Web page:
Baidu, Xiaomi prepare to list in China following CDR ruling

China’s largest internet search engine company,, has announced it is preparing to apply for a Chinese Depository Receipts issuance so it can list on the Shanghai stock exchange as well as in New York.

This marks the first overseas listed company to register back home on China’s A-share market following a change in ruling and the country’s introduction of depository receipts.

Chinese Depository Receipts (CDRs) are modelled after US depository receipts and as such allow overseas stock to be traded on the Shanghai stock exchange, which in turn will open up the Chinese market. A depository receipt is not a share, but involves shares being transferred to a financial body which can sell or exchange them outside their registered country – allowing investors to hold shares listed elsewhere.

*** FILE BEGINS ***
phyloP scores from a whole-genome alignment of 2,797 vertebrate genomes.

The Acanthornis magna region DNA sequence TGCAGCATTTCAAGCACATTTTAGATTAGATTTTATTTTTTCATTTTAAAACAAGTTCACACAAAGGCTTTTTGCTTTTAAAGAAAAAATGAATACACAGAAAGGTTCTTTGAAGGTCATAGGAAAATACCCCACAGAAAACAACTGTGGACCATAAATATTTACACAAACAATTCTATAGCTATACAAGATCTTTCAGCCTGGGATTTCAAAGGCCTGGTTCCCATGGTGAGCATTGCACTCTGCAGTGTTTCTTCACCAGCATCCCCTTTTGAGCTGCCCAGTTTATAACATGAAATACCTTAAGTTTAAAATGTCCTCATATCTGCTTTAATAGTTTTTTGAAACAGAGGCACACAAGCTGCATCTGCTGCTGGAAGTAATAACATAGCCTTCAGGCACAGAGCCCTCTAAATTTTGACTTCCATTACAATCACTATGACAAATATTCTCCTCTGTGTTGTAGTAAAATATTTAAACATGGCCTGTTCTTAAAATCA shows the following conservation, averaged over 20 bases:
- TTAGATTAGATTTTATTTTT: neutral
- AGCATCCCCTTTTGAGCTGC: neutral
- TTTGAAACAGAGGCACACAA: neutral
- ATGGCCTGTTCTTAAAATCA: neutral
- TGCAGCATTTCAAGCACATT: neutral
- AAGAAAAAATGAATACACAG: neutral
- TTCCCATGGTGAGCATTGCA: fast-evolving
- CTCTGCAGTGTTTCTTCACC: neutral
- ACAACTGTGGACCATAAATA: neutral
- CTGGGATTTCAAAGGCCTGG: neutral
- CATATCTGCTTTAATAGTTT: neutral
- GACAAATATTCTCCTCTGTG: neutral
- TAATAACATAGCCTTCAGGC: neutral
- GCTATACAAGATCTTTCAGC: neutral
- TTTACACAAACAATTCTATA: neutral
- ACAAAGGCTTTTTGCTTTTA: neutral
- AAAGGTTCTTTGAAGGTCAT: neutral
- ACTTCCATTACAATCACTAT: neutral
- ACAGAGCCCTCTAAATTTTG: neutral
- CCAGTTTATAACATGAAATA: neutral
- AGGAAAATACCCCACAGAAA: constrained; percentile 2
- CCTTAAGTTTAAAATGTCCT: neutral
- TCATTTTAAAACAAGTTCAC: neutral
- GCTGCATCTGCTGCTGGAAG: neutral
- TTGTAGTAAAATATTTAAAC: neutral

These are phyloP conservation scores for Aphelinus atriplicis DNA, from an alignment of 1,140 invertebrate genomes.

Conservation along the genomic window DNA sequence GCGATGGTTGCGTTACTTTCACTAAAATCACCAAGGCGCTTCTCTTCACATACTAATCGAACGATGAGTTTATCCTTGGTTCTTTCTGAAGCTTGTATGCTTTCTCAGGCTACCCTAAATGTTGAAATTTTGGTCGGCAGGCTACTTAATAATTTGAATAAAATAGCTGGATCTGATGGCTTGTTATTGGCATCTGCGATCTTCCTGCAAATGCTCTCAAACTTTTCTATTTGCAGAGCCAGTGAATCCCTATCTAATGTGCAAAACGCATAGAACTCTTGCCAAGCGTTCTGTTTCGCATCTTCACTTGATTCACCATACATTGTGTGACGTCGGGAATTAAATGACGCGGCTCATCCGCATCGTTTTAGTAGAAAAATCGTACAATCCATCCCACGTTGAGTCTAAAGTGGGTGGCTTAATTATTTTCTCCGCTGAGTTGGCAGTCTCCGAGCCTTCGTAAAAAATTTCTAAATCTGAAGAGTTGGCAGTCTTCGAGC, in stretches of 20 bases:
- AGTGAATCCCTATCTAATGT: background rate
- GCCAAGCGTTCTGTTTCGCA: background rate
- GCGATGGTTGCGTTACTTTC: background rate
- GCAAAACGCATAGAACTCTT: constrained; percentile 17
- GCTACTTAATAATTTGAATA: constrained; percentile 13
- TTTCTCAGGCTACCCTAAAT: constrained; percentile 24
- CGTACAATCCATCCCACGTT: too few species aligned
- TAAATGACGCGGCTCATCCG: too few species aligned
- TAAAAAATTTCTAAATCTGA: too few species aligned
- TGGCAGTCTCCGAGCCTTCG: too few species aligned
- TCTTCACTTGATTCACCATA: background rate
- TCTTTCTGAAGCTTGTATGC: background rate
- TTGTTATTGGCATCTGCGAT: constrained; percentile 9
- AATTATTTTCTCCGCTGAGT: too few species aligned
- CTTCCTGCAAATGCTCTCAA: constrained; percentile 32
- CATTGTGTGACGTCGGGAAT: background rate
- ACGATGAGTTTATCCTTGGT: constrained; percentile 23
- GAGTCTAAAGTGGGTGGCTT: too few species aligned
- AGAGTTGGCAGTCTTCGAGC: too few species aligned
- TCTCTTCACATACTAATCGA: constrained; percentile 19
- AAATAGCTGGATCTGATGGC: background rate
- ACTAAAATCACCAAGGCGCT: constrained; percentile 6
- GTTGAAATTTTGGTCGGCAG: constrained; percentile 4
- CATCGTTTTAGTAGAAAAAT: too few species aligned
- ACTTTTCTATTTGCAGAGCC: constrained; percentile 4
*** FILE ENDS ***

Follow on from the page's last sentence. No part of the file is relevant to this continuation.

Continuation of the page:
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The China Securities Regulatory Commission (CSRC) just issued its trial rules for the issuance and trading of CDRs this week, which currently only apply to companies in high-tech industries and others deemed strategically important by the Chinese government. This follows China having missed out on the listing of some of its greatest tech companies, such as Alibaba and Baidu, which chose to list in the US due to different rules particularly around dual-class shares.

Alibaba and are also said to be considering filing for CDR issuances, and Xiaomi is planning to issue CDRs on the Shanghai stock exchange at the same time as it makes its debut on the Hong Kong stock exchange this year, in an IPO it has already filed for.

Today, Xiaomi announced plans to issue securities on the mainland Chinese market as well as in Hong Kong as part of a trial programme. Its much-anticipated IPO is set to raise $10bn leaving the company valued at $100bn.

Xiaomi has stated it will spend 40% of the funds it raises through CDRs on global expansion and the rest on developing its products and mobile internet ecosystem. 


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